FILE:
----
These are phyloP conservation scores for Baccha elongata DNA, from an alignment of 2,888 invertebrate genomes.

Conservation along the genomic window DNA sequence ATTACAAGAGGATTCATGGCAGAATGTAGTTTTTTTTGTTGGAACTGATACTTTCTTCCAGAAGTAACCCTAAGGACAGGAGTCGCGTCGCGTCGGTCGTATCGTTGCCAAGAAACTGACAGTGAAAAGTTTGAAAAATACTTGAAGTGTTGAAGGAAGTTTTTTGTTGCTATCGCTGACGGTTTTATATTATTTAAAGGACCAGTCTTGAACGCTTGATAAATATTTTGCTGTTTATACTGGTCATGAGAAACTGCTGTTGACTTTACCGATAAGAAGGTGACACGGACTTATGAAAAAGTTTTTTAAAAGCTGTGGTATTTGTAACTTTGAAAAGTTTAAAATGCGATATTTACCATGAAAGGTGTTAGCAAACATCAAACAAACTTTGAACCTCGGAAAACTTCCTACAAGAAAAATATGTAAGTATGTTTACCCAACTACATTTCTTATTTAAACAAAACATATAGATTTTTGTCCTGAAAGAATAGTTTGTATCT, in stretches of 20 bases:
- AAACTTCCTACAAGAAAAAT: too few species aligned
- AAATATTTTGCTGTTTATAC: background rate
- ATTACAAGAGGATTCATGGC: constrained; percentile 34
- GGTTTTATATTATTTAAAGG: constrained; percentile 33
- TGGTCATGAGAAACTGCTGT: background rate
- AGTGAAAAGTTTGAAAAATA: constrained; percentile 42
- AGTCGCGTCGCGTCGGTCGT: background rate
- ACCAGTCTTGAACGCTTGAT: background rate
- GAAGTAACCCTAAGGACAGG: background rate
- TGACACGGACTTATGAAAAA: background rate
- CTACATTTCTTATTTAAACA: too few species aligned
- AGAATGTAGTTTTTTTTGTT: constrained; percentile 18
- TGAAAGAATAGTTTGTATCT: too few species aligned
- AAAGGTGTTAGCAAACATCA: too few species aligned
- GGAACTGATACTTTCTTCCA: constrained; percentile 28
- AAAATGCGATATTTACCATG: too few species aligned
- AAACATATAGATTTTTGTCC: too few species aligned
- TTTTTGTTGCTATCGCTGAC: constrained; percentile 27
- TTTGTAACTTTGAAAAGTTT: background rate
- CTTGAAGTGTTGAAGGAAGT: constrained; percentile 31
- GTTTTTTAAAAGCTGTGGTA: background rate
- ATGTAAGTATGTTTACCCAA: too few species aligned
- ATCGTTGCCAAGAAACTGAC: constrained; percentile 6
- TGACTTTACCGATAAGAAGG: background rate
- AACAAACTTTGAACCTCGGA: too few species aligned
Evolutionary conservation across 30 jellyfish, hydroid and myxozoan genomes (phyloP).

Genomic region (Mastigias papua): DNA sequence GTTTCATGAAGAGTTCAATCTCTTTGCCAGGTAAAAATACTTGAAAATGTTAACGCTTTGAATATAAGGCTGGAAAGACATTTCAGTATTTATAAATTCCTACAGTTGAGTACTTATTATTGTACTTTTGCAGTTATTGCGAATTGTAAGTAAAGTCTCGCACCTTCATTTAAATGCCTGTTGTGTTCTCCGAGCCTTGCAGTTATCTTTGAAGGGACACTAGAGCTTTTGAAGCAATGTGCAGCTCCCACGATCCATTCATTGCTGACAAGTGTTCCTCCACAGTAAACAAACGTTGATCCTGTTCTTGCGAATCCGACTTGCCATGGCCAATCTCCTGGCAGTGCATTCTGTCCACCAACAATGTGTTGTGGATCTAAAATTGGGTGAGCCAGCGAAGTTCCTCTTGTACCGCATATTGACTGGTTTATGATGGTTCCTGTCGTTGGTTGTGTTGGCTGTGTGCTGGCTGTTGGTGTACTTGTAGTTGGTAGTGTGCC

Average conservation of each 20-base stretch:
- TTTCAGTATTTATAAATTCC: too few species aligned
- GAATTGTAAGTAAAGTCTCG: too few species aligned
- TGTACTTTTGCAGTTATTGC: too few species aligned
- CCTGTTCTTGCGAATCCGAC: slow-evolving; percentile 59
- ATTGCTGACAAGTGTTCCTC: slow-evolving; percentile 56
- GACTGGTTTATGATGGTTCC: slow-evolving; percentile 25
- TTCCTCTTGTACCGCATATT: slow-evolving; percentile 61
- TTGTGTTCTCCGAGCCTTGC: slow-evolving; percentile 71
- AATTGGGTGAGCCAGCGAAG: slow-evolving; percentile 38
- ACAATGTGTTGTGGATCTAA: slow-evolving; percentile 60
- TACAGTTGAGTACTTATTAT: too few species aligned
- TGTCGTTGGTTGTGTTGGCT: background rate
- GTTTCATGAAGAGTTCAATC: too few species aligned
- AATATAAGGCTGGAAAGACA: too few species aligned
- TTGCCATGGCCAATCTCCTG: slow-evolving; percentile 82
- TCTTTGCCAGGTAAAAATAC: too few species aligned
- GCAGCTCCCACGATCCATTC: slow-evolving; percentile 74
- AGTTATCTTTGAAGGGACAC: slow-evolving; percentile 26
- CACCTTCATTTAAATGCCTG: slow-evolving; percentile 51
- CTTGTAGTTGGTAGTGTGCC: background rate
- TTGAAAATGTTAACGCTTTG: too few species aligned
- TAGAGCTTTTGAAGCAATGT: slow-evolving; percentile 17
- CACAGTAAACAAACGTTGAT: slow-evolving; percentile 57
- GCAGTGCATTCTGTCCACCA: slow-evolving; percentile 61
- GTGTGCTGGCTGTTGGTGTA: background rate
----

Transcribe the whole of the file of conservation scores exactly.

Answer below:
These are phyloP conservation scores for Baccha elongata DNA, from an alignment of 2,888 invertebrate genomes.

Conservation along the genomic window DNA sequence ATTACAAGAGGATTCATGGCAGAATGTAGTTTTTTTTGTTGGAACTGATACTTTCTTCCAGAAGTAACCCTAAGGACAGGAGTCGCGTCGCGTCGGTCGTATCGTTGCCAAGAAACTGACAGTGAAAAGTTTGAAAAATACTTGAAGTGTTGAAGGAAGTTTTTTGTTGCTATCGCTGACGGTTTTATATTATTTAAAGGACCAGTCTTGAACGCTTGATAAATATTTTGCTGTTTATACTGGTCATGAGAAACTGCTGTTGACTTTACCGATAAGAAGGTGACACGGACTTATGAAAAAGTTTTTTAAAAGCTGTGGTATTTGTAACTTTGAAAAGTTTAAAATGCGATATTTACCATGAAAGGTGTTAGCAAACATCAAACAAACTTTGAACCTCGGAAAACTTCCTACAAGAAAAATATGTAAGTATGTTTACCCAACTACATTTCTTATTTAAACAAAACATATAGATTTTTGTCCTGAAAGAATAGTTTGTATCT, in stretches of 20 bases:
- AAACTTCCTACAAGAAAAAT: too few species aligned
- AAATATTTTGCTGTTTATAC: background rate
- ATTACAAGAGGATTCATGGC: constrained; percentile 34
- GGTTTTATATTATTTAAAGG: constrained; percentile 33
- TGGTCATGAGAAACTGCTGT: background rate
- AGTGAAAAGTTTGAAAAATA: constrained; percentile 42
- AGTCGCGTCGCGTCGGTCGT: background rate
- ACCAGTCTTGAACGCTTGAT: background rate
- GAAGTAACCCTAAGGACAGG: background rate
- TGACACGGACTTATGAAAAA: background rate
- CTACATTTCTTATTTAAACA: too few species aligned
- AGAATGTAGTTTTTTTTGTT: constrained; percentile 18
- TGAAAGAATAGTTTGTATCT: too few species aligned
- AAAGGTGTTAGCAAACATCA: too few species aligned
- GGAACTGATACTTTCTTCCA: constrained; percentile 28
- AAAATGCGATATTTACCATG: too few species aligned
- AAACATATAGATTTTTGTCC: too few species aligned
- TTTTTGTTGCTATCGCTGAC: constrained; percentile 27
- TTTGTAACTTTGAAAAGTTT: background rate
- CTTGAAGTGTTGAAGGAAGT: constrained; percentile 31
- GTTTTTTAAAAGCTGTGGTA: background rate
- ATGTAAGTATGTTTACCCAA: too few species aligned
- ATCGTTGCCAAGAAACTGAC: constrained; percentile 6
- TGACTTTACCGATAAGAAGG: background rate
- AACAAACTTTGAACCTCGGA: too few species aligned
Evolutionary conservation across 30 jellyfish, hydroid and myxozoan genomes (phyloP).

Genomic region (Mastigias papua): DNA sequence GTTTCATGAAGAGTTCAATCTCTTTGCCAGGTAAAAATACTTGAAAATGTTAACGCTTTGAATATAAGGCTGGAAAGACATTTCAGTATTTATAAATTCCTACAGTTGAGTACTTATTATTGTACTTTTGCAGTTATTGCGAATTGTAAGTAAAGTCTCGCACCTTCATTTAAATGCCTGTTGTGTTCTCCGAGCCTTGCAGTTATCTTTGAAGGGACACTAGAGCTTTTGAAGCAATGTGCAGCTCCCACGATCCATTCATTGCTGACAAGTGTTCCTCCACAGTAAACAAACGTTGATCCTGTTCTTGCGAATCCGACTTGCCATGGCCAATCTCCTGGCAGTGCATTCTGTCCACCAACAATGTGTTGTGGATCTAAAATTGGGTGAGCCAGCGAAGTTCCTCTTGTACCGCATATTGACTGGTTTATGATGGTTCCTGTCGTTGGTTGTGTTGGCTGTGTGCTGGCTGTTGGTGTACTTGTAGTTGGTAGTGTGCC

Average conservation of each 20-base stretch:
- TTTCAGTATTTATAAATTCC: too few species aligned
- GAATTGTAAGTAAAGTCTCG: too few species aligned
- TGTACTTTTGCAGTTATTGC: too few species aligned
- CCTGTTCTTGCGAATCCGAC: slow-evolving; percentile 59
- ATTGCTGACAAGTGTTCCTC: slow-evolving; percentile 56
- GACTGGTTTATGATGGTTCC: slow-evolving; percentile 25
- TTCCTCTTGTACCGCATATT: slow-evolving; percentile 61
- TTGTGTTCTCCGAGCCTTGC: slow-evolving; percentile 71
- AATTGGGTGAGCCAGCGAAG: slow-evolving; percentile 38
- ACAATGTGTTGTGGATCTAA: slow-evolving; percentile 60
- TACAGTTGAGTACTTATTAT: too few species aligned
- TGTCGTTGGTTGTGTTGGCT: background rate
- GTTTCATGAAGAGTTCAATC: too few species aligned
- AATATAAGGCTGGAAAGACA: too few species aligned
- TTGCCATGGCCAATCTCCTG: slow-evolving; percentile 82
- TCTTTGCCAGGTAAAAATAC: too few species aligned
- GCAGCTCCCACGATCCATTC: slow-evolving; percentile 74
- AGTTATCTTTGAAGGGACAC: slow-evolving; percentile 26
- CACCTTCATTTAAATGCCTG: slow-evolving; percentile 51
- CTTGTAGTTGGTAGTGTGCC: background rate
- TTGAAAATGTTAACGCTTTG: too few species aligned
- TAGAGCTTTTGAAGCAATGT: slow-evolving; percentile 17
- CACAGTAAACAAACGTTGAT: slow-evolving; percentile 57
- GCAGTGCATTCTGTCCACCA: slow-evolving; percentile 61
- GTGTGCTGGCTGTTGGTGTA: background rate